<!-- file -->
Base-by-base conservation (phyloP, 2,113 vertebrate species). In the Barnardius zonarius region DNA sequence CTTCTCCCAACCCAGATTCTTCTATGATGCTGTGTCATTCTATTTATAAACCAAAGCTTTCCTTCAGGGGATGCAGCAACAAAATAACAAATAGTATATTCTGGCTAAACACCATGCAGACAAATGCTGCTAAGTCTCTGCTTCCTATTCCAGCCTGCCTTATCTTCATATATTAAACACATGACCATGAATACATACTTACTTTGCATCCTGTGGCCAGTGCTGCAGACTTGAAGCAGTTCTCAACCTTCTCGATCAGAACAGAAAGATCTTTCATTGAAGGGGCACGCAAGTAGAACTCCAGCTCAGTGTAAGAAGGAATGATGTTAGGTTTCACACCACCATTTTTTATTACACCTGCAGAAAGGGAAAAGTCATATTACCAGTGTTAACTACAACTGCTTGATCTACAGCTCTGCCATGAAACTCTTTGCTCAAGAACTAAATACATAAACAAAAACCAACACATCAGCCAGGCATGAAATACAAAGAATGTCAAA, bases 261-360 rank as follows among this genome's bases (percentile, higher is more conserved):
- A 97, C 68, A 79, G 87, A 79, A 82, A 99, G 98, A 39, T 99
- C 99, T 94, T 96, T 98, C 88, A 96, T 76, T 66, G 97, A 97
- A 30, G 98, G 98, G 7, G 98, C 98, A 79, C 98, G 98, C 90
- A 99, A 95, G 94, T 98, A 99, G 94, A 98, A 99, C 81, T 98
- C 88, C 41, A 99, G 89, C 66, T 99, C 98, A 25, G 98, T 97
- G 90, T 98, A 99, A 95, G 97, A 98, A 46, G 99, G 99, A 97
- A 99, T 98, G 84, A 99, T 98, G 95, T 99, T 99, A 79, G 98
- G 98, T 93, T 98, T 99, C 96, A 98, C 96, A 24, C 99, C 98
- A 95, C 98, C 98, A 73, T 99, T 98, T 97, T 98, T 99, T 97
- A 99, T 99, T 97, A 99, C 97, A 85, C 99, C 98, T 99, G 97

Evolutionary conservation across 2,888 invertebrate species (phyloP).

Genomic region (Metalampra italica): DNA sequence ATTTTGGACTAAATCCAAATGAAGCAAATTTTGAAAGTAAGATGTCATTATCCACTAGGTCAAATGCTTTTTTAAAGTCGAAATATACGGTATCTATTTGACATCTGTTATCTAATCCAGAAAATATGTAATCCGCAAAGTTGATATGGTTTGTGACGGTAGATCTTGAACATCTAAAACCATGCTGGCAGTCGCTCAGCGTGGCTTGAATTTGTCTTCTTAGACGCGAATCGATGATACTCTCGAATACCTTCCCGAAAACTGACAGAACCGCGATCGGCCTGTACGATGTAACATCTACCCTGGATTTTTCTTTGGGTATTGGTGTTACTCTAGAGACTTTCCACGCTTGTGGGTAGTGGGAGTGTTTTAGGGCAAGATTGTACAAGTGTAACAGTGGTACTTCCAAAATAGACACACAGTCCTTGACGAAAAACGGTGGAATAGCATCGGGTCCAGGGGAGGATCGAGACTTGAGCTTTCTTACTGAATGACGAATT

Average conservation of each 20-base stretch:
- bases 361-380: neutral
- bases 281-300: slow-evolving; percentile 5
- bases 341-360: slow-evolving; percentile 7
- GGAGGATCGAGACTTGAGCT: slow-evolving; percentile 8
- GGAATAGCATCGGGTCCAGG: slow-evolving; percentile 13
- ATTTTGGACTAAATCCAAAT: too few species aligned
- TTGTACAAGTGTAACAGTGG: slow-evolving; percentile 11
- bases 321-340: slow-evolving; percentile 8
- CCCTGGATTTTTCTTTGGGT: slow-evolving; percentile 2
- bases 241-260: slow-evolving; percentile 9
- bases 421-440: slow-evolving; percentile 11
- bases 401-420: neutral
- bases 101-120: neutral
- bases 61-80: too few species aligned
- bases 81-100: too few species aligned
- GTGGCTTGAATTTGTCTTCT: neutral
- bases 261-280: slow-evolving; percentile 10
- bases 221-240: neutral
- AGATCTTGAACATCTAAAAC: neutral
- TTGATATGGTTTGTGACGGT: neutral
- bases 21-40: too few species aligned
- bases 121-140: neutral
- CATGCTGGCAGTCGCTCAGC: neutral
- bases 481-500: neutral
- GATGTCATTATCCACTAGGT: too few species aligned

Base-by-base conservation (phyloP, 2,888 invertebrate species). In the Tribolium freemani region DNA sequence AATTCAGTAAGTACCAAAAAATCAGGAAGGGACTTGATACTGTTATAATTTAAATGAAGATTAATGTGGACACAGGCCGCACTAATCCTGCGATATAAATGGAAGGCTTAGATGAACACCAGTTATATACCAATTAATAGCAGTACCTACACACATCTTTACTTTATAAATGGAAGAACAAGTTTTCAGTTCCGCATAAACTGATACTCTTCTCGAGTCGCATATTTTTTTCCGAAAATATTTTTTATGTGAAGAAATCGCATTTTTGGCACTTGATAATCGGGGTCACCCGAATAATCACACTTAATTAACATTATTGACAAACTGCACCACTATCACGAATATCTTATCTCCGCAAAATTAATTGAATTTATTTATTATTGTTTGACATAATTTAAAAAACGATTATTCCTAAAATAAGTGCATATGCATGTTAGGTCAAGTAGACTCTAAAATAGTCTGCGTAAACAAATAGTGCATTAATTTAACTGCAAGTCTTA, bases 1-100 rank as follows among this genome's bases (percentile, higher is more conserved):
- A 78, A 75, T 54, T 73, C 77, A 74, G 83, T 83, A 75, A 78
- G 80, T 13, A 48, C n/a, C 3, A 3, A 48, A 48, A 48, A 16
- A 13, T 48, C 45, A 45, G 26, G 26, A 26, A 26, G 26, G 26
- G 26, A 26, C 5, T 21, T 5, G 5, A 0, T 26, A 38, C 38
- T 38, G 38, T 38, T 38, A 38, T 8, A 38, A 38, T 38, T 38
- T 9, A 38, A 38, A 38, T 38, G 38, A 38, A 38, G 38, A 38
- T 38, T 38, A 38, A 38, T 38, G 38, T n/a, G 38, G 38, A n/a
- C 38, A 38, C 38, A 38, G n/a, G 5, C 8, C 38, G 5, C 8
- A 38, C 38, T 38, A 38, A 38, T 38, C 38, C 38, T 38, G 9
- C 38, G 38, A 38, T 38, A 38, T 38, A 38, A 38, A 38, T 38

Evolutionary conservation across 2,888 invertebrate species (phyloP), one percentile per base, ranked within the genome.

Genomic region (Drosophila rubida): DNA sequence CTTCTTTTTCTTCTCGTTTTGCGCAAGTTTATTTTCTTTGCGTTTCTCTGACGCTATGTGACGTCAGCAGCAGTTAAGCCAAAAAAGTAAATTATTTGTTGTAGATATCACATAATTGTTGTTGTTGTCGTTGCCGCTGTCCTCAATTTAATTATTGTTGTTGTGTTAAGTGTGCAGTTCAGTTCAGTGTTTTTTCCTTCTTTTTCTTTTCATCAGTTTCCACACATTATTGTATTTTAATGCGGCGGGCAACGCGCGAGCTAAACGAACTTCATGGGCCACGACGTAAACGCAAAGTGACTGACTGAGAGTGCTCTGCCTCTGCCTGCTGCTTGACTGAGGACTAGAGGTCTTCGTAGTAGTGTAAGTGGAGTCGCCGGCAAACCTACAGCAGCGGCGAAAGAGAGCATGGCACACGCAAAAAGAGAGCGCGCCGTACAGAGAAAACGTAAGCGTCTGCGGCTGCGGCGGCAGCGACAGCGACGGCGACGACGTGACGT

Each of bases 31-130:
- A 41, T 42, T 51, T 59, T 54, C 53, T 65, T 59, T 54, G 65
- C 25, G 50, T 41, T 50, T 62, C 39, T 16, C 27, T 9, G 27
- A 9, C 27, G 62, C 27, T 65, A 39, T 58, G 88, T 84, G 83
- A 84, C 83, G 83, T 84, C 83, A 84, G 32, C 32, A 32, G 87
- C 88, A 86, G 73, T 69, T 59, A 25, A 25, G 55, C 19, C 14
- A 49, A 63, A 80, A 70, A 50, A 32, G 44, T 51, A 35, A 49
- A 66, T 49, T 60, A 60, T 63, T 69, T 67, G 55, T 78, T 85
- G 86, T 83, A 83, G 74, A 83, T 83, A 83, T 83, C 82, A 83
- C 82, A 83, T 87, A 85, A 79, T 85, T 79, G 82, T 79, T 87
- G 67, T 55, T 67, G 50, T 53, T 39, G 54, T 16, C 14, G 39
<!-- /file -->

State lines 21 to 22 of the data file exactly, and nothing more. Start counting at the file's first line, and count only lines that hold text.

- TTGTACAAGTGTAACAGTGG: slow-evolving; percentile 11
- bases 321-340: slow-evolving; percentile 8